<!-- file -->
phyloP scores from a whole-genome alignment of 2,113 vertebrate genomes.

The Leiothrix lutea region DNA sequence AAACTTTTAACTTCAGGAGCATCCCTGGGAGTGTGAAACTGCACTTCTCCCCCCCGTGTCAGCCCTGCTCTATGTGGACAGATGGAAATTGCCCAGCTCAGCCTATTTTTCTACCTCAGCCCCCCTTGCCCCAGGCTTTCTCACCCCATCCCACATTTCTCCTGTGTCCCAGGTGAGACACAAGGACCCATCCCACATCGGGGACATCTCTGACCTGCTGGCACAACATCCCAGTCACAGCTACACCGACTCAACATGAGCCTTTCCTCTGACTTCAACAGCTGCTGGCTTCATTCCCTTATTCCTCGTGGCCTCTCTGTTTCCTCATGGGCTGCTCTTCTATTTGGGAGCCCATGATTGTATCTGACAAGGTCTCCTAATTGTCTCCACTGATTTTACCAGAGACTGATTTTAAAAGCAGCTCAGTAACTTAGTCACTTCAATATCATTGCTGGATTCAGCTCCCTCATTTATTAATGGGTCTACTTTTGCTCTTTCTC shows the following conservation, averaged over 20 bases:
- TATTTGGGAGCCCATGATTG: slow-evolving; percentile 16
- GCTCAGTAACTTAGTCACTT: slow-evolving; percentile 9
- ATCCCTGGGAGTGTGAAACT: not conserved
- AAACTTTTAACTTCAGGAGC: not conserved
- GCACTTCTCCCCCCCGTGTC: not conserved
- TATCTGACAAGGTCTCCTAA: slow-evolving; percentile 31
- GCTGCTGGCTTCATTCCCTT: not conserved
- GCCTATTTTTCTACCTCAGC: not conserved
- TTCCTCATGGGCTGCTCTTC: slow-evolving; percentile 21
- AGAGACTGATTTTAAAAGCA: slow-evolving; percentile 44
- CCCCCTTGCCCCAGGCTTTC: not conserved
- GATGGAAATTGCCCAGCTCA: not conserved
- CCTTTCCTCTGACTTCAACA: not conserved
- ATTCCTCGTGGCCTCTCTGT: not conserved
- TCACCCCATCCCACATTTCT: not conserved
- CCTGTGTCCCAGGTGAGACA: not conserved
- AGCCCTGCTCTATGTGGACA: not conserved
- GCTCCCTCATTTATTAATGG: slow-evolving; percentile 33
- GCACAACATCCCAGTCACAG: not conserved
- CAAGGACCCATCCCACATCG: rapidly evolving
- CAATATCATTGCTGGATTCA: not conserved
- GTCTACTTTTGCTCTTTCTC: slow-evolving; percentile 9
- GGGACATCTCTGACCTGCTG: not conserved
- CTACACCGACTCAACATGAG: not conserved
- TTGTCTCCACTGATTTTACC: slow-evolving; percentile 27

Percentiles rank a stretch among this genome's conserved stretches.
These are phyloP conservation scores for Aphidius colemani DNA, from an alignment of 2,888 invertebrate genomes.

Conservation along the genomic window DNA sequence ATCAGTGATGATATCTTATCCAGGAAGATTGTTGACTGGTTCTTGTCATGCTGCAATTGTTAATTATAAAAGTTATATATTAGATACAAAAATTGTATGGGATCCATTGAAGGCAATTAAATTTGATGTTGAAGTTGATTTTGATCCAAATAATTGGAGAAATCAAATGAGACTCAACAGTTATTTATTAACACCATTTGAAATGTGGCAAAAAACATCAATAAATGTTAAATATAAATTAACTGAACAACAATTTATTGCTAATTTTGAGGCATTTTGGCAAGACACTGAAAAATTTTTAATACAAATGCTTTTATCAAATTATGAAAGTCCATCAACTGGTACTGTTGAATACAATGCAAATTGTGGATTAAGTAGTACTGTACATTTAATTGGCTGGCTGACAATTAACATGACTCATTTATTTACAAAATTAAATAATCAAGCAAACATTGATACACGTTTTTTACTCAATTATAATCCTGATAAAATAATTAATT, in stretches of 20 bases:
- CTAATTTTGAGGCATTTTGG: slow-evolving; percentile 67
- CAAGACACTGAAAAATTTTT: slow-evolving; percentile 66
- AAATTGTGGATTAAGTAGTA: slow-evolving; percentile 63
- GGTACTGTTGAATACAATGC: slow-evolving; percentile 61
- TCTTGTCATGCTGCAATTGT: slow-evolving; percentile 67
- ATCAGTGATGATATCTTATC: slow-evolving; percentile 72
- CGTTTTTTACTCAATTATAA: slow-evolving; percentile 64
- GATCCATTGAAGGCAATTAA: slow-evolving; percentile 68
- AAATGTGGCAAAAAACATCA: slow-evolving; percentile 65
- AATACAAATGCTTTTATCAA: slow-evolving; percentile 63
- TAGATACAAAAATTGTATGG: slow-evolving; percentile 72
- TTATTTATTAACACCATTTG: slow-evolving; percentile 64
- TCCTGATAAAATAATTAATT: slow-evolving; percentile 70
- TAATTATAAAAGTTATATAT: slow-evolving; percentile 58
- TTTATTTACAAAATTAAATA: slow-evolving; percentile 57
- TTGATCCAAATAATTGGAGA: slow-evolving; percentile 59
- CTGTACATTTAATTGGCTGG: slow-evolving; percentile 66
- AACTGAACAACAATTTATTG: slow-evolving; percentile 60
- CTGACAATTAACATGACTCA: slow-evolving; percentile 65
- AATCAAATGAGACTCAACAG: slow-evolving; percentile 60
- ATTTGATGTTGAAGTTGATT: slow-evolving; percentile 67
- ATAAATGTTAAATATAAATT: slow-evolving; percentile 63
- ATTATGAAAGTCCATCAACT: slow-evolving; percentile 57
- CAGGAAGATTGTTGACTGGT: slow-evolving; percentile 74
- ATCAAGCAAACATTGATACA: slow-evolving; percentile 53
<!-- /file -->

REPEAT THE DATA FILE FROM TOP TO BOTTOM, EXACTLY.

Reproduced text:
phyloP scores from a whole-genome alignment of 2,113 vertebrate genomes.

The Leiothrix lutea region DNA sequence AAACTTTTAACTTCAGGAGCATCCCTGGGAGTGTGAAACTGCACTTCTCCCCCCCGTGTCAGCCCTGCTCTATGTGGACAGATGGAAATTGCCCAGCTCAGCCTATTTTTCTACCTCAGCCCCCCTTGCCCCAGGCTTTCTCACCCCATCCCACATTTCTCCTGTGTCCCAGGTGAGACACAAGGACCCATCCCACATCGGGGACATCTCTGACCTGCTGGCACAACATCCCAGTCACAGCTACACCGACTCAACATGAGCCTTTCCTCTGACTTCAACAGCTGCTGGCTTCATTCCCTTATTCCTCGTGGCCTCTCTGTTTCCTCATGGGCTGCTCTTCTATTTGGGAGCCCATGATTGTATCTGACAAGGTCTCCTAATTGTCTCCACTGATTTTACCAGAGACTGATTTTAAAAGCAGCTCAGTAACTTAGTCACTTCAATATCATTGCTGGATTCAGCTCCCTCATTTATTAATGGGTCTACTTTTGCTCTTTCTC shows the following conservation, averaged over 20 bases:
- TATTTGGGAGCCCATGATTG: slow-evolving; percentile 16
- GCTCAGTAACTTAGTCACTT: slow-evolving; percentile 9
- ATCCCTGGGAGTGTGAAACT: not conserved
- AAACTTTTAACTTCAGGAGC: not conserved
- GCACTTCTCCCCCCCGTGTC: not conserved
- TATCTGACAAGGTCTCCTAA: slow-evolving; percentile 31
- GCTGCTGGCTTCATTCCCTT: not conserved
- GCCTATTTTTCTACCTCAGC: not conserved
- TTCCTCATGGGCTGCTCTTC: slow-evolving; percentile 21
- AGAGACTGATTTTAAAAGCA: slow-evolving; percentile 44
- CCCCCTTGCCCCAGGCTTTC: not conserved
- GATGGAAATTGCCCAGCTCA: not conserved
- CCTTTCCTCTGACTTCAACA: not conserved
- ATTCCTCGTGGCCTCTCTGT: not conserved
- TCACCCCATCCCACATTTCT: not conserved
- CCTGTGTCCCAGGTGAGACA: not conserved
- AGCCCTGCTCTATGTGGACA: not conserved
- GCTCCCTCATTTATTAATGG: slow-evolving; percentile 33
- GCACAACATCCCAGTCACAG: not conserved
- CAAGGACCCATCCCACATCG: rapidly evolving
- CAATATCATTGCTGGATTCA: not conserved
- GTCTACTTTTGCTCTTTCTC: slow-evolving; percentile 9
- GGGACATCTCTGACCTGCTG: not conserved
- CTACACCGACTCAACATGAG: not conserved
- TTGTCTCCACTGATTTTACC: slow-evolving; percentile 27

Percentiles rank a stretch among this genome's conserved stretches.
These are phyloP conservation scores for Aphidius colemani DNA, from an alignment of 2,888 invertebrate genomes.

Conservation along the genomic window DNA sequence ATCAGTGATGATATCTTATCCAGGAAGATTGTTGACTGGTTCTTGTCATGCTGCAATTGTTAATTATAAAAGTTATATATTAGATACAAAAATTGTATGGGATCCATTGAAGGCAATTAAATTTGATGTTGAAGTTGATTTTGATCCAAATAATTGGAGAAATCAAATGAGACTCAACAGTTATTTATTAACACCATTTGAAATGTGGCAAAAAACATCAATAAATGTTAAATATAAATTAACTGAACAACAATTTATTGCTAATTTTGAGGCATTTTGGCAAGACACTGAAAAATTTTTAATACAAATGCTTTTATCAAATTATGAAAGTCCATCAACTGGTACTGTTGAATACAATGCAAATTGTGGATTAAGTAGTACTGTACATTTAATTGGCTGGCTGACAATTAACATGACTCATTTATTTACAAAATTAAATAATCAAGCAAACATTGATACACGTTTTTTACTCAATTATAATCCTGATAAAATAATTAATT, in stretches of 20 bases:
- CTAATTTTGAGGCATTTTGG: slow-evolving; percentile 67
- CAAGACACTGAAAAATTTTT: slow-evolving; percentile 66
- AAATTGTGGATTAAGTAGTA: slow-evolving; percentile 63
- GGTACTGTTGAATACAATGC: slow-evolving; percentile 61
- TCTTGTCATGCTGCAATTGT: slow-evolving; percentile 67
- ATCAGTGATGATATCTTATC: slow-evolving; percentile 72
- CGTTTTTTACTCAATTATAA: slow-evolving; percentile 64
- GATCCATTGAAGGCAATTAA: slow-evolving; percentile 68
- AAATGTGGCAAAAAACATCA: slow-evolving; percentile 65
- AATACAAATGCTTTTATCAA: slow-evolving; percentile 63
- TAGATACAAAAATTGTATGG: slow-evolving; percentile 72
- TTATTTATTAACACCATTTG: slow-evolving; percentile 64
- TCCTGATAAAATAATTAATT: slow-evolving; percentile 70
- TAATTATAAAAGTTATATAT: slow-evolving; percentile 58
- TTTATTTACAAAATTAAATA: slow-evolving; percentile 57
- TTGATCCAAATAATTGGAGA: slow-evolving; percentile 59
- CTGTACATTTAATTGGCTGG: slow-evolving; percentile 66
- AACTGAACAACAATTTATTG: slow-evolving; percentile 60
- CTGACAATTAACATGACTCA: slow-evolving; percentile 65
- AATCAAATGAGACTCAACAG: slow-evolving; percentile 60
- ATTTGATGTTGAAGTTGATT: slow-evolving; percentile 67
- ATAAATGTTAAATATAAATT: slow-evolving; percentile 63
- ATTATGAAAGTCCATCAACT: slow-evolving; percentile 57
- CAGGAAGATTGTTGACTGGT: slow-evolving; percentile 74
- ATCAAGCAAACATTGATACA: slow-evolving; percentile 53